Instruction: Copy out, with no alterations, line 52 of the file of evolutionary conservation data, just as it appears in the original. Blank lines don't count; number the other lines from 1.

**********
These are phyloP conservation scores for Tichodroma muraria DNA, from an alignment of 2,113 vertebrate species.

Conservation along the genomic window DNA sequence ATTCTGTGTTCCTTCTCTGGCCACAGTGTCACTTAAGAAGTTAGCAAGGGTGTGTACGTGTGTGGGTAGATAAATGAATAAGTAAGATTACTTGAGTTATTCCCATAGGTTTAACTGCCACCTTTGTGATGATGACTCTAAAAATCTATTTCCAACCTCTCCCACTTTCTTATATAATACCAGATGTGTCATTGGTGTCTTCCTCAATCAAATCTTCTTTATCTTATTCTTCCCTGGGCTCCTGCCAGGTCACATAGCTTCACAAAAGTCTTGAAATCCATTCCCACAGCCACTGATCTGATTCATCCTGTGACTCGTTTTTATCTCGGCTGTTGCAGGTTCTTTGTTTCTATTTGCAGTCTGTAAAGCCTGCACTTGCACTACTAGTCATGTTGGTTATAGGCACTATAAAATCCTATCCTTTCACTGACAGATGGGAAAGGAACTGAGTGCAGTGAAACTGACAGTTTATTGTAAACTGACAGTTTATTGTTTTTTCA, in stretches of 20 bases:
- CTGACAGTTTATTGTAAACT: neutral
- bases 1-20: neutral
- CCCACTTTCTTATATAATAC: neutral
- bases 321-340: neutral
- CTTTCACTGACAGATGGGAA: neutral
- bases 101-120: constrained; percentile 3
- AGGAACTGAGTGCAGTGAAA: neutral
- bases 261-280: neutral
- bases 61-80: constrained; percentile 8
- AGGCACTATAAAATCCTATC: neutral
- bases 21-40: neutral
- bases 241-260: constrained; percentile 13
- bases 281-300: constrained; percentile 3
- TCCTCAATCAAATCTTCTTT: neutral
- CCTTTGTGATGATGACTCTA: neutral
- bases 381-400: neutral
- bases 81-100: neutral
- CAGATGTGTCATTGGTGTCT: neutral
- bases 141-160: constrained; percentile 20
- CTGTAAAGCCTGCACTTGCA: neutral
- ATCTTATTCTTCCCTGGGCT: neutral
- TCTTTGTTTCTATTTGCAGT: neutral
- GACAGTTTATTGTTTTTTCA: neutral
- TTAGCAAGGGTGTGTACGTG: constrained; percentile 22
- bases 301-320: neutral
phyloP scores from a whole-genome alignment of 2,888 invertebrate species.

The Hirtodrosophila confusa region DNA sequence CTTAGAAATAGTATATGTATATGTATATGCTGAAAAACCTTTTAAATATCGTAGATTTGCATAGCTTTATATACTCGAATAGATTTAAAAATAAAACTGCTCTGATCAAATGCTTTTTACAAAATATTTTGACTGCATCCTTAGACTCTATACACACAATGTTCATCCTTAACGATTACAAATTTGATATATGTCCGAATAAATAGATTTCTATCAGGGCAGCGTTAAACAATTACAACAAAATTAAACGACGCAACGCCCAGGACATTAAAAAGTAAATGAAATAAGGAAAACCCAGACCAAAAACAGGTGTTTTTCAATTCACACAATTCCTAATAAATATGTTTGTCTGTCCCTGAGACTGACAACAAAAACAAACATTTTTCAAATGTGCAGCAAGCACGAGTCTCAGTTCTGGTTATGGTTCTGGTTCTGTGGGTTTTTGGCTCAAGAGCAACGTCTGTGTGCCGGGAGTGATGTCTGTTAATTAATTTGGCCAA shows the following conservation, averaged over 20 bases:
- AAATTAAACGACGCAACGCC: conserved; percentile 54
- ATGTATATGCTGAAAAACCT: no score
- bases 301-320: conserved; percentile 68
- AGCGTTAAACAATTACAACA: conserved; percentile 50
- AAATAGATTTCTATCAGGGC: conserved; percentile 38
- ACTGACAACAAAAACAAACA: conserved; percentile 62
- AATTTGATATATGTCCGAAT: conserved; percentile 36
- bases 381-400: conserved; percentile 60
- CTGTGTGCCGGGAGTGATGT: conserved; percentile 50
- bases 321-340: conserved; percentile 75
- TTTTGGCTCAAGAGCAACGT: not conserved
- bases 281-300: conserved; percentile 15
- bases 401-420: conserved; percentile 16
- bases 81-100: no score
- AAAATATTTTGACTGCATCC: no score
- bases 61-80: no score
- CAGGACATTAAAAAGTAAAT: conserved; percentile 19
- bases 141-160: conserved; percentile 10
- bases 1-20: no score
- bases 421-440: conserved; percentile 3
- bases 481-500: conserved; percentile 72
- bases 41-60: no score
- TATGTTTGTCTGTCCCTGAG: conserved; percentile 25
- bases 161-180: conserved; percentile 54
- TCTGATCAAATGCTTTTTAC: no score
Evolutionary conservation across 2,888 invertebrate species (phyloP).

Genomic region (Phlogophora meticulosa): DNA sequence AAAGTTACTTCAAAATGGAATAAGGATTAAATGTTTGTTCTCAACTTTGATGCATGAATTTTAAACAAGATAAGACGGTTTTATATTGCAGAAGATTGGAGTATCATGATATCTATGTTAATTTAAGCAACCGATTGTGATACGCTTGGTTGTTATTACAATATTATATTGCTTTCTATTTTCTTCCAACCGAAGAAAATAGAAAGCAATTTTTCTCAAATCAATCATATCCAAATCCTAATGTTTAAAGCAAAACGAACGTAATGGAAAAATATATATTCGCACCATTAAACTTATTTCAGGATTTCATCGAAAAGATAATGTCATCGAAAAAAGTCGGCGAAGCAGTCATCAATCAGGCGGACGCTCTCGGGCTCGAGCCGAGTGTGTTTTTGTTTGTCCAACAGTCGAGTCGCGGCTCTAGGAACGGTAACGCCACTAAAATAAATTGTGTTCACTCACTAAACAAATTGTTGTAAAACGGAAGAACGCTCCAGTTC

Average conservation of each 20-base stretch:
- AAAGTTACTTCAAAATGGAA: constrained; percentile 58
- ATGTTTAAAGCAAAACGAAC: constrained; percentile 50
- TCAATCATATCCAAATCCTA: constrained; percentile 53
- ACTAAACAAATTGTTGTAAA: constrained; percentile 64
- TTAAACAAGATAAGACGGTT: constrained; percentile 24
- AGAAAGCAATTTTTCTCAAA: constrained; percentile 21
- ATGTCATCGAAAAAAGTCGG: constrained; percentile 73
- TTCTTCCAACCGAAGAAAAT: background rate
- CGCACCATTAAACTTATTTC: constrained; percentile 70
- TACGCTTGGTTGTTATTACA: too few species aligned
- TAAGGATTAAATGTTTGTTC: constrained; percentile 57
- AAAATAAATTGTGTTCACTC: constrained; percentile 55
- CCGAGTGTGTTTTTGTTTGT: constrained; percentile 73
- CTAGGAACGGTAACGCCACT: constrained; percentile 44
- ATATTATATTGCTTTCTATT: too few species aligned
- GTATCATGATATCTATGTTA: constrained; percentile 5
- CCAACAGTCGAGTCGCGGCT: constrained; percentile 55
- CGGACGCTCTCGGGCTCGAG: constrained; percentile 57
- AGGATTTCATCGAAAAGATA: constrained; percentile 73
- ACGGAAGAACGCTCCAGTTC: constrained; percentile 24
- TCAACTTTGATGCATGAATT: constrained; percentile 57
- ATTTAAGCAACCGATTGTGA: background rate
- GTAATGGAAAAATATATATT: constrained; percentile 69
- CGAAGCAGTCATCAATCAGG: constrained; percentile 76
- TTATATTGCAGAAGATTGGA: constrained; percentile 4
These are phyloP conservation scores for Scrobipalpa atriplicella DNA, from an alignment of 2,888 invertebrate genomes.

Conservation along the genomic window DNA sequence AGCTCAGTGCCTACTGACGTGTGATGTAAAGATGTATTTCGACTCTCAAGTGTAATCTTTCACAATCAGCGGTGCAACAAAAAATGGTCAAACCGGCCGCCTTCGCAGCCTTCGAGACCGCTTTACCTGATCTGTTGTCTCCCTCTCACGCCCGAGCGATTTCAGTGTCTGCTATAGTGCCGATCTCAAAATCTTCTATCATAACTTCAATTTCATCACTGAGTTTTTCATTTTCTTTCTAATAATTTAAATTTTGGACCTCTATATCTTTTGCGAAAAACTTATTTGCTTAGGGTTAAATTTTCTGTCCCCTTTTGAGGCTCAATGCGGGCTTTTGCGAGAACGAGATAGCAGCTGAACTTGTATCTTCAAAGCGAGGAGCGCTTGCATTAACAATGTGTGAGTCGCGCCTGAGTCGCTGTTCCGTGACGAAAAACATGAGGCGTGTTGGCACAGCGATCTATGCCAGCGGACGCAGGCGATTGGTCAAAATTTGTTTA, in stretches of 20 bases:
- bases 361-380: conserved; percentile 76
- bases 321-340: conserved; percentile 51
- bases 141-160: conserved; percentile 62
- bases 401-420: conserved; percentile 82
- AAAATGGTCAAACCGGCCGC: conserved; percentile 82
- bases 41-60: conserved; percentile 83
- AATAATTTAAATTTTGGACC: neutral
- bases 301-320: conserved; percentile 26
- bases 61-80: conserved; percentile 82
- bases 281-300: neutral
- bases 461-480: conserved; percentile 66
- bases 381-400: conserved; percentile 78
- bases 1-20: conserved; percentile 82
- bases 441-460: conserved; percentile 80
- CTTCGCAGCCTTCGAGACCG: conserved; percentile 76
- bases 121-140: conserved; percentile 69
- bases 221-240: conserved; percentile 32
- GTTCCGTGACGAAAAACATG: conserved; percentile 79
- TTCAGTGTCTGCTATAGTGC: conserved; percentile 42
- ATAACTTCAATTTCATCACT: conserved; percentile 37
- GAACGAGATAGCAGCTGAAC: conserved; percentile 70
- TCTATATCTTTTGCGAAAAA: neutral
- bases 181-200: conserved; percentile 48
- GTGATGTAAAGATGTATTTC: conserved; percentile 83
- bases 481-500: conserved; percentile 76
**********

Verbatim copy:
- TATGTTTGTCTGTCCCTGAG: conserved; percentile 25